D’Souza seemed to be making a case that this explains Obama’s psychology and his political trajectory as well as his policies. It may not be wise to reject the thesis without a little more examination.

  15. We might ask how anti-colonialism determines a move toward a nationalized healthcare system. Though it may be possible to build a case suggesting a path from the former to the latter . . . a simple review of the history of the desire for nationalized healthcare would suggest otherwise. It’s certainly true that Obazma has firm desires to internationalize American foreign policy choices (see only his every turn to the UN begging for justification for action he may or may not wish to take), but it seems to me that we’d have to dance down a highly twisted road to conclude the primary motivation for a nationalized healthcare was born in an effort to curb ‘colonialism’, particularly in a nation that isn’t especially given to a serious attempt to ‘colonize’ anything, save in the most metaphorical sense, i.e. sending abroad its degenerate movie and song productions (and these!, we note with glee: the products of a thoroughly committed leftist political orientation, propagandizing to beat the band! So Obazma’s going to be on board with the very ‘colonization’ he pretends to abhor! Fancy that!)

  16. “Can someone tell me why sunsetting laws …. is never, ever raised as a valid, classically liberal principle?”

    Personally, I’d be happy to go all the way back to the Icelandic model where the laws were limited to what one person could memorize and recite from memory. If the bard forgot one, it wasn’t a law any more.

  17. WRT “anti-colonialism”, that’s pure Soviet rhetoric. Ally of the United States -> “colonized”. Satrapy of the U.S.S.R. -> “liberated”.

  18. Spengler made the same anti-colonial argument, more or less.

    I prefer to think of him as anti-American. And it doesn’t really matter to me if it’s because he hates the free market, our position on the world stage, or that bitter clinging rubes, hicks and hayseeds are impudent enough to think that they’re just as good as an urban sophisticate like himself, first and foremost.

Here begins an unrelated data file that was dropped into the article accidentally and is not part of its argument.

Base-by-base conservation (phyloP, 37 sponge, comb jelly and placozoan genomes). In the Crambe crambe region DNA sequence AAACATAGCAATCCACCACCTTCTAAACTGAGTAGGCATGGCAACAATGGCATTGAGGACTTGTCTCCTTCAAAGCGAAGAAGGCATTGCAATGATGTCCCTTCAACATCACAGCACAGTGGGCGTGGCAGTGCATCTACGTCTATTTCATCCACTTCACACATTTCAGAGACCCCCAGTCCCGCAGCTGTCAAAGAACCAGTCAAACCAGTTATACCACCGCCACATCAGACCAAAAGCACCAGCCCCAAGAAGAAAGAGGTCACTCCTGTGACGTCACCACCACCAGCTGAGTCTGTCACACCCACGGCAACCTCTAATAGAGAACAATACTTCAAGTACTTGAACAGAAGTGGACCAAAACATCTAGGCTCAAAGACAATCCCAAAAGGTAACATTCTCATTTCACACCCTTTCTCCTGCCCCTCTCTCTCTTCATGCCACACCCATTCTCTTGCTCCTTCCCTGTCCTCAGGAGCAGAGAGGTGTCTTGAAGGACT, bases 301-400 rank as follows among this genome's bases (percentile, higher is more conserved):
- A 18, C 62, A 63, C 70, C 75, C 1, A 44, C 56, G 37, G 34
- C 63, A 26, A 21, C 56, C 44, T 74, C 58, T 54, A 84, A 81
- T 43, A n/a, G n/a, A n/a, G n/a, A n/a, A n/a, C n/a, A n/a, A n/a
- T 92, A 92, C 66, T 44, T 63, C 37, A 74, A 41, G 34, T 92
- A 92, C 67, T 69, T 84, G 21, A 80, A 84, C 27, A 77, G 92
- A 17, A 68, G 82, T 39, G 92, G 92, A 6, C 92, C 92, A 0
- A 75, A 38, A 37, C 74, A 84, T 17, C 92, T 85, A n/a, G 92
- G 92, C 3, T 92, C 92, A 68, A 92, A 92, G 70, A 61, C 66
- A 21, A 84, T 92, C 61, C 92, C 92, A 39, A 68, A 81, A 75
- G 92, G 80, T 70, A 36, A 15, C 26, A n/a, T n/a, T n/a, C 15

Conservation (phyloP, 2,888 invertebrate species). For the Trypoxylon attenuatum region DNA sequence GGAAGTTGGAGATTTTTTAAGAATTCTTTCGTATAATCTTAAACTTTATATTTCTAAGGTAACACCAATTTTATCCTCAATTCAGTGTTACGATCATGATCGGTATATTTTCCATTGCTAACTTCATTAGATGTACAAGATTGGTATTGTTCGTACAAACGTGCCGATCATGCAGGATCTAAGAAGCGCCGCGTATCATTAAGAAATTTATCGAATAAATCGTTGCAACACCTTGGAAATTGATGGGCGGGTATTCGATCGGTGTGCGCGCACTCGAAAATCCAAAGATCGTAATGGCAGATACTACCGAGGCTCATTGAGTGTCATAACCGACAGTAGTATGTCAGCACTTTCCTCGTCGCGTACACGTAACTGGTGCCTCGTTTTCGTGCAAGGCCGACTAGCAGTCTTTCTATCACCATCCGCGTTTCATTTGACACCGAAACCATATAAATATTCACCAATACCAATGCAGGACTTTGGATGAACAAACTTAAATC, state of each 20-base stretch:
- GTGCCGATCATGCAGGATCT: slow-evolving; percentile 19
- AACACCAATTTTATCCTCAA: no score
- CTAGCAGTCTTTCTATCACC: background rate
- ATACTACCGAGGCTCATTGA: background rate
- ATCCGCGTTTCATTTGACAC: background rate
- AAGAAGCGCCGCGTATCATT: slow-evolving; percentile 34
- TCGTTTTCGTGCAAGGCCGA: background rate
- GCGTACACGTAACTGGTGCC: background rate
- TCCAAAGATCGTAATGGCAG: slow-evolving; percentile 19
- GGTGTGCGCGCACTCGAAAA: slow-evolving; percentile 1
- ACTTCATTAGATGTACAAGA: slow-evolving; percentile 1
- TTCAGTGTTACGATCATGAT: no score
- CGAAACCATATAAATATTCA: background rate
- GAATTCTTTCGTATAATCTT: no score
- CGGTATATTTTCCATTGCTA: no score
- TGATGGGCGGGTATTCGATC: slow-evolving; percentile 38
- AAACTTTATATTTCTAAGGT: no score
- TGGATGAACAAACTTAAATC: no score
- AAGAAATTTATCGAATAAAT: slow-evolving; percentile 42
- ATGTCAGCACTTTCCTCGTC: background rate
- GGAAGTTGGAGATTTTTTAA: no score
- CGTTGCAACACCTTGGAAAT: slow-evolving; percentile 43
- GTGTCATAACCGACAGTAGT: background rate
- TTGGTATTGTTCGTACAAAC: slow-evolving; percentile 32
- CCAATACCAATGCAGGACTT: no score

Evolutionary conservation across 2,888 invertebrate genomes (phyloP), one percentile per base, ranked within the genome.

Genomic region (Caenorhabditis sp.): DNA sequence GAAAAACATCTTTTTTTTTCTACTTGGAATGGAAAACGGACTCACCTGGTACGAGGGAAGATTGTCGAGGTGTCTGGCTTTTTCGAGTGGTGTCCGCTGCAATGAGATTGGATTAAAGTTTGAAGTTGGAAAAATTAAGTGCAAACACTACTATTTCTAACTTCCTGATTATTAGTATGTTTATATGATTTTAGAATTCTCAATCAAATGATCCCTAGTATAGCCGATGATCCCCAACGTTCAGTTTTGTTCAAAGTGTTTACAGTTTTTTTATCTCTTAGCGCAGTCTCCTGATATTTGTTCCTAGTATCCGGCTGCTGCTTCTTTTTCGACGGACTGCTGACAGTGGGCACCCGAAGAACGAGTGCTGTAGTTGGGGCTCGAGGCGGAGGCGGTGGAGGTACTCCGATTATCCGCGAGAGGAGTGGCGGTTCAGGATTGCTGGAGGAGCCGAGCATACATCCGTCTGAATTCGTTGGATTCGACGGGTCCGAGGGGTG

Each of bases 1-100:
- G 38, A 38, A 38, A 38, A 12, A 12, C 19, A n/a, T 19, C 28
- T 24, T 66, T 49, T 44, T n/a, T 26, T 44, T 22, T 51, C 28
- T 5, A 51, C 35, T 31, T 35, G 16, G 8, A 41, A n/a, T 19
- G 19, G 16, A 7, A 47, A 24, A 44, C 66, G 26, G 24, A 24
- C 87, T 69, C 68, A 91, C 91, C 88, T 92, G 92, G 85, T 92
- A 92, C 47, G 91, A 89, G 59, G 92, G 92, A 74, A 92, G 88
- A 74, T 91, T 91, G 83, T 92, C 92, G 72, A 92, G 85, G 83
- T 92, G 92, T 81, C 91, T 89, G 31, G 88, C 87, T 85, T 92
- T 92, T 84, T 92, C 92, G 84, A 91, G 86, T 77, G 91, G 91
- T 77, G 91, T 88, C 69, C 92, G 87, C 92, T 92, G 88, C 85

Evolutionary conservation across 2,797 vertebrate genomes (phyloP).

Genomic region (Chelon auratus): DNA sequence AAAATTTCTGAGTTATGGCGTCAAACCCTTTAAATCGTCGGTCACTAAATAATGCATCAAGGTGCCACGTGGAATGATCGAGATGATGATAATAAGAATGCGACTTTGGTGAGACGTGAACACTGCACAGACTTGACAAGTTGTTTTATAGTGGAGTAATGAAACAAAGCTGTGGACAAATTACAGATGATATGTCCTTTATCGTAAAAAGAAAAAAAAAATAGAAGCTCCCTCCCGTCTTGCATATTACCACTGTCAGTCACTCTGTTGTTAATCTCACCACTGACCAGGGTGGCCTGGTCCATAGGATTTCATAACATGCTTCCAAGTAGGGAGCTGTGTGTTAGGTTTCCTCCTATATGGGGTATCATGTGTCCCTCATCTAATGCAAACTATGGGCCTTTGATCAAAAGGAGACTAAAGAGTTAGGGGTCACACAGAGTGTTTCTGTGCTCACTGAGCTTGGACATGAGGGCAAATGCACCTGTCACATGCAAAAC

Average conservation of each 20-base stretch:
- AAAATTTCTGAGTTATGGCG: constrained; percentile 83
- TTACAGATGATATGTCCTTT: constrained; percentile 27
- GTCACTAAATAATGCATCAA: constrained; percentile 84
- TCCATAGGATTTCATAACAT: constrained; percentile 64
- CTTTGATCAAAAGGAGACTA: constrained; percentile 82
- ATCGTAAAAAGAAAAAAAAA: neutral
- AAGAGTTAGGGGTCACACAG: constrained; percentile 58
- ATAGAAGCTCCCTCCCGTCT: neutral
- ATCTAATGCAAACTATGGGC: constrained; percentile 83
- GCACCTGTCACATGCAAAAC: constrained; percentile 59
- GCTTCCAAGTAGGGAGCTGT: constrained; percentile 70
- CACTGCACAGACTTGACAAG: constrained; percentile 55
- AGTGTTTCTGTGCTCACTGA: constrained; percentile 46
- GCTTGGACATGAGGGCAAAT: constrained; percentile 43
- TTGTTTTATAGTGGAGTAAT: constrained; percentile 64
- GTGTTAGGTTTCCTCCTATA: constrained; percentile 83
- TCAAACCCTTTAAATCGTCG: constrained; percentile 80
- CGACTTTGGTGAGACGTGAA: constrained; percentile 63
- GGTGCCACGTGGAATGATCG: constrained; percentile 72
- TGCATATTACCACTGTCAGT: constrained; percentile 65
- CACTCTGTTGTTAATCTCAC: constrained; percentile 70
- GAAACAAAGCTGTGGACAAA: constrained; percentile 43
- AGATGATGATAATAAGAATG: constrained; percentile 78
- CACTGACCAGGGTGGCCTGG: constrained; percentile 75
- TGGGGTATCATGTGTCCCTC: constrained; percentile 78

19. It’s a mistake, I think, to dismiss anti-colonialist opinion in the Third World, although D’Souza argues that it’s a dying ideology — dying ideologies are the most dangerous. And no, it’s not a Cold War thing anymore; like anything sufficiently useful to a tryannical regime it metastasized.

    If Obama’s intention is to undermine The Last Neo-Imperial Rogue State, weakening a health care system that is second to none would fit the bill. In the updated foreword to the copy I received, D’Souza points to three predictions he made in the original text, which have all occurred since 2010. He argues that other models to explain Obama would not have led to these predictions.

    I’d been predicting that Obama’s response to the Tea Party wave election of 2010 would not be to pivot as Clinton did after 1994, but to double down and stay on course and damn the torpoedoes — but I relied on intuition, and have waited in vain for a satisfactory explanation for why I was right (merely replying, “he’s an ideologue” doesn’t work; how does ideological rigidity explain his resort to crony “capitalism”?). D’Souza offers an explanation that seems to work.